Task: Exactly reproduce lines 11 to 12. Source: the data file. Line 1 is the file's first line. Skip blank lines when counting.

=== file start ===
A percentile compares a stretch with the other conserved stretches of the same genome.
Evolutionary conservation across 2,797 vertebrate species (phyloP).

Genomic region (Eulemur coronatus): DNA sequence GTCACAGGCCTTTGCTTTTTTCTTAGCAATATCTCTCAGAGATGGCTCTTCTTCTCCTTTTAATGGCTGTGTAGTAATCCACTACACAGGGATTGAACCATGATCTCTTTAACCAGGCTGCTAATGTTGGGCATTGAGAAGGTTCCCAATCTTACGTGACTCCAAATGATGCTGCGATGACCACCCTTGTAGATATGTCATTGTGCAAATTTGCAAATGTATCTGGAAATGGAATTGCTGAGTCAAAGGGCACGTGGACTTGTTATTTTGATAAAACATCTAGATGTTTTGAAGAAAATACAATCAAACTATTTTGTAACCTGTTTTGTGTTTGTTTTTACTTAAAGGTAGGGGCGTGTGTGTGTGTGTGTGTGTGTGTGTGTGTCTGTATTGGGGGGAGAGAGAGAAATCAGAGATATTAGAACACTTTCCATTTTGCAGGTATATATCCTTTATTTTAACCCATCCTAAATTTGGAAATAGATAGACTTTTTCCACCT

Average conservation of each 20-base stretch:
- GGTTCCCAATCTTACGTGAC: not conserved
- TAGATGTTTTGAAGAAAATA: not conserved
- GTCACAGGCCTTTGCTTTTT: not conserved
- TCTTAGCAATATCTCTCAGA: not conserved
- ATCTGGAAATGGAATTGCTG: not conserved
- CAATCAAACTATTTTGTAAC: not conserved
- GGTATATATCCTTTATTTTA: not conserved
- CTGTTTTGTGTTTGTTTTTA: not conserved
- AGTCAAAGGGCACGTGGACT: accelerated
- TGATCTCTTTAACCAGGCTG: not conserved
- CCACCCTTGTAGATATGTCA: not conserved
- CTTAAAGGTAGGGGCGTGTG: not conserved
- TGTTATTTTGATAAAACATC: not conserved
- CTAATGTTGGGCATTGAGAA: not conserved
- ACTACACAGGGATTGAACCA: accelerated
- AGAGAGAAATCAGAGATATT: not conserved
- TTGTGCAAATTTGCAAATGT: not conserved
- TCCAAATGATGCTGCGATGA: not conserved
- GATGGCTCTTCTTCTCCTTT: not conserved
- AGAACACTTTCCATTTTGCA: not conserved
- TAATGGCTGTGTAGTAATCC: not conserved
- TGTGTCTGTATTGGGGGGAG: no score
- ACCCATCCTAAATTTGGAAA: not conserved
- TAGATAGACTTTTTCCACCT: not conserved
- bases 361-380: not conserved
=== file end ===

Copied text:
- GGTATATATCCTTTATTTTA: not conserved
- CTGTTTTGTGTTTGTTTTTA: not conserved